Reynolds commented on how women sometimes approach the job a bit differently, which helps them get the job done: “Most women seem to have a soft hand. They want to do it right. They are sympathetic. They want to get the job done. They want to be there if someone is upset. We advise them that we’re not attorneys, but if we can answer questions or point something out on the documents, we will do that. We’re not just serving papers. Women have a kindness about them. And I think that helps everyone.”

PIs and Process Servers: A Rewarding Career

Most often, we hear that being on the job is unexpectedly rewarding: simply the satisfaction of completing a job is enough to satisfy both new process servers and PIs and veterans alike. The women we spoke with all shared this sentiment.

Schafer, owner of Torri's Legal Services, explained that “I love working with my clients. I’m a very hands-on owner, so I talk to most of my clients, and I really enjoy the rewards of getting the job done.” She continued to explain that not only is the business personally rewarding, but that it has also been one she can count on to pay the bills. While telling her story, she emphasized that “This is a good business and it has provided for my family — and it has [provided] my staff.”

And Torri Schafer is not alone. Kimberly Hamilton, Private Investigator and Owner of Female Agents, Inc., wrote of her experiences as a private investigator last year for our sister publication, PInow: “To me, this profession is much more than that paycheck; it is a way of helping people transition out of uncertainty and finding some answers when life isn’t going as planned.”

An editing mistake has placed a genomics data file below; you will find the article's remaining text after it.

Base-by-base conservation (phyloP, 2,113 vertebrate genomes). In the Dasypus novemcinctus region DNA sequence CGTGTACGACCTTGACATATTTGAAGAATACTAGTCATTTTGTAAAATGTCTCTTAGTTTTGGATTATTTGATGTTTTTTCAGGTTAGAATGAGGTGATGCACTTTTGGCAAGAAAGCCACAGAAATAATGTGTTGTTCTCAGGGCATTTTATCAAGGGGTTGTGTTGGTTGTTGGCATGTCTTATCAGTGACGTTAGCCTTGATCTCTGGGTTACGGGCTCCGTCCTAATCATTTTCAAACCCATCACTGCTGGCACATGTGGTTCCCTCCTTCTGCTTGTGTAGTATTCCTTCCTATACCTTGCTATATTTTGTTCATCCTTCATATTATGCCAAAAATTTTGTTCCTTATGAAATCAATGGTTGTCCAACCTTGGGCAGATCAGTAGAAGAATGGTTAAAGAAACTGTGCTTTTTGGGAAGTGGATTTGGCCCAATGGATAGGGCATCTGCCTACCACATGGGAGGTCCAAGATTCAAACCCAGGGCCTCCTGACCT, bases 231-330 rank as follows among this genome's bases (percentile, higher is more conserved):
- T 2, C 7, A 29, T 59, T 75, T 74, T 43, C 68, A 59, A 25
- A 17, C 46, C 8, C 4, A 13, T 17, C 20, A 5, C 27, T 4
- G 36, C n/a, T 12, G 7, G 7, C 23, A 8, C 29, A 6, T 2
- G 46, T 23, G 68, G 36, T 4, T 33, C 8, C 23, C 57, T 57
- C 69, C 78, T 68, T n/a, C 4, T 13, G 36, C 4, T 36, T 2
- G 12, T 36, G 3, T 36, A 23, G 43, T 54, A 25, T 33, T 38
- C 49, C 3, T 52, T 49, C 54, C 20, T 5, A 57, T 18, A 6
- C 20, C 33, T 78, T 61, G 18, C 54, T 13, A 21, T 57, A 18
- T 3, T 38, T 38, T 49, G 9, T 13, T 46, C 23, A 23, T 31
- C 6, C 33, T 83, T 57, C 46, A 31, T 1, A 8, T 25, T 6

It’s that ability to help people and get the job done that has kept women in the business — and likely what has helped catapult their success.

Women and Industry Success

As the process serving and private investigations industry changes each year, women are finding themselves not only a part of the industry, but leaders within it. Because of the element of surprise, many process servers and private investigators are able to get the job done in an inconspicuous manner. And perhaps due to their dogged determination to persevere in a male-dominated field, they are excelling.

In North Carolina, NCAPPS was formed by a conglomeration of men and women but led by Ruth Reynolds and Alice Penny. Today, the NCAPPS board is entirely comprised of women, with Ruth Reynolds at the helm as President. Of the association, she said, “The association (NCAPPS) is coming back from somewhat of a lull, and I’m hoping we’re going to have more input from people, and more training and education. I think that will make people better at their job.”

And it’s not just hopes that are propelling the industry. These women are hard at work. Reynolds explained how she’s worked hard to affect legislation in her state, which previously didn’t allow for process servers to effectuate service: “There was a time when there were very few process servers because of the laws in North Carolina. Alice Penny (process server in Raleigh) and I managed to get some rules changed so that after it came to the sheriff it could come to us. I can see some change coming down the road. There’s a [new] bill coming.”

In November 2018, Torri Schaffer became the President of her region’s civil process serving association, Mid Atlantic Association of Professional Process. Alongside her as Vice President is another woman, Lisa Garton, of Priority Process.

How Schaffer got there is no doubt in part to her determination, grit, and passion for the job. “At this point in my life, I am not taking [anything] from anybody. But I have to say, it took me awhile to get that way.”

There’s no doubt that the future has great things in store for women in both the civil process serving and private investigations fields. While the times are changing, it’s clear they’re changing for the better in the civil process service and private investigations industries.